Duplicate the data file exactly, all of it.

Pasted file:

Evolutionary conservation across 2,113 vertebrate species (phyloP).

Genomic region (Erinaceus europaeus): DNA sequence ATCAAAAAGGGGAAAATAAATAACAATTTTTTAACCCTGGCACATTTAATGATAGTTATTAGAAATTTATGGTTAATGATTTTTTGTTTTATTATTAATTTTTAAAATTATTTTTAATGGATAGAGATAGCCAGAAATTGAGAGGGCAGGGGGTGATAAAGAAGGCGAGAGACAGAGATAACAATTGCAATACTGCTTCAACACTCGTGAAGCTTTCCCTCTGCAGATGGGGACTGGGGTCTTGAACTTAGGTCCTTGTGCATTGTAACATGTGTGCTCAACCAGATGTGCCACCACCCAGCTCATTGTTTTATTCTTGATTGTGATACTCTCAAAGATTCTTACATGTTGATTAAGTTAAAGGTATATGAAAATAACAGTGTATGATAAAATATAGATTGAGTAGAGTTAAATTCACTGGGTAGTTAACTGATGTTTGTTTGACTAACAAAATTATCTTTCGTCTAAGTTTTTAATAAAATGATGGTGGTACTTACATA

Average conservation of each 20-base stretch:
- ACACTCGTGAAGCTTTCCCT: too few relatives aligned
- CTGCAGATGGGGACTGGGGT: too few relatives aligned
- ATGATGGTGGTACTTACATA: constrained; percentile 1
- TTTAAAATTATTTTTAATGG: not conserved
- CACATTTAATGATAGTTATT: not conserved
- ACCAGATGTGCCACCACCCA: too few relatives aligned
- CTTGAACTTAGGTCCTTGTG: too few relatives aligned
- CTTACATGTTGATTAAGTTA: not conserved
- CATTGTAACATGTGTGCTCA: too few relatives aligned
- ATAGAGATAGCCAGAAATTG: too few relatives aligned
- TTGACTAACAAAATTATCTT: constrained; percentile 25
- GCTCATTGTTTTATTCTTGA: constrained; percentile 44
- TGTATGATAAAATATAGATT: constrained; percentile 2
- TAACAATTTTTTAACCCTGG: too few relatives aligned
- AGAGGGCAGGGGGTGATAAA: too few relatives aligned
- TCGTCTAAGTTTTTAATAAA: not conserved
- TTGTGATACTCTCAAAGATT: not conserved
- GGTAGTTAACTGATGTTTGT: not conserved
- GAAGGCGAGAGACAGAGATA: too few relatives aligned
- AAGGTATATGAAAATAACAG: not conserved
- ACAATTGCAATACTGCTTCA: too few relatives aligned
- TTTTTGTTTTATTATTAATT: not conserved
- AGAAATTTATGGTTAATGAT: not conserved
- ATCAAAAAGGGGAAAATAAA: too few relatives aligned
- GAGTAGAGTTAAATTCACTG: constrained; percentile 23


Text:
Evolutionary conservation across 2,113 vertebrate species (phyloP).

Genomic region (Erinaceus europaeus): DNA sequence ATCAAAAAGGGGAAAATAAATAACAATTTTTTAACCCTGGCACATTTAATGATAGTTATTAGAAATTTATGGTTAATGATTTTTTGTTTTATTATTAATTTTTAAAATTATTTTTAATGGATAGAGATAGCCAGAAATTGAGAGGGCAGGGGGTGATAAAGAAGGCGAGAGACAGAGATAACAATTGCAATACTGCTTCAACACTCGTGAAGCTTTCCCTCTGCAGATGGGGACTGGGGTCTTGAACTTAGGTCCTTGTGCATTGTAACATGTGTGCTCAACCAGATGTGCCACCACCCAGCTCATTGTTTTATTCTTGATTGTGATACTCTCAAAGATTCTTACATGTTGATTAAGTTAAAGGTATATGAAAATAACAGTGTATGATAAAATATAGATTGAGTAGAGTTAAATTCACTGGGTAGTTAACTGATGTTTGTTTGACTAACAAAATTATCTTTCGTCTAAGTTTTTAATAAAATGATGGTGGTACTTACATA

Average conservation of each 20-base stretch:
- ACACTCGTGAAGCTTTCCCT: too few relatives aligned
- CTGCAGATGGGGACTGGGGT: too few relatives aligned
- ATGATGGTGGTACTTACATA: constrained; percentile 1
- TTTAAAATTATTTTTAATGG: not conserved
- CACATTTAATGATAGTTATT: not conserved
- ACCAGATGTGCCACCACCCA: too few relatives aligned
- CTTGAACTTAGGTCCTTGTG: too few relatives aligned
- CTTACATGTTGATTAAGTTA: not conserved
- CATTGTAACATGTGTGCTCA: too few relatives aligned
- ATAGAGATAGCCAGAAATTG: too few relatives aligned
- TTGACTAACAAAATTATCTT: constrained; percentile 25
- GCTCATTGTTTTATTCTTGA: constrained; percentile 44
- TGTATGATAAAATATAGATT: constrained; percentile 2
- TAACAATTTTTTAACCCTGG: too few relatives aligned
- AGAGGGCAGGGGGTGATAAA: too few relatives aligned
- TCGTCTAAGTTTTTAATAAA: not conserved
- TTGTGATACTCTCAAAGATT: not conserved
- GGTAGTTAACTGATGTTTGT: not conserved
- GAAGGCGAGAGACAGAGATA: too few relatives aligned
- AAGGTATATGAAAATAACAG: not conserved
- ACAATTGCAATACTGCTTCA: too few relatives aligned
- TTTTTGTTTTATTATTAATT: not conserved
- AGAAATTTATGGTTAATGAT: not conserved
- ATCAAAAAGGGGAAAATAAA: too few relatives aligned
- GAGTAGAGTTAAATTCACTG: constrained; percentile 23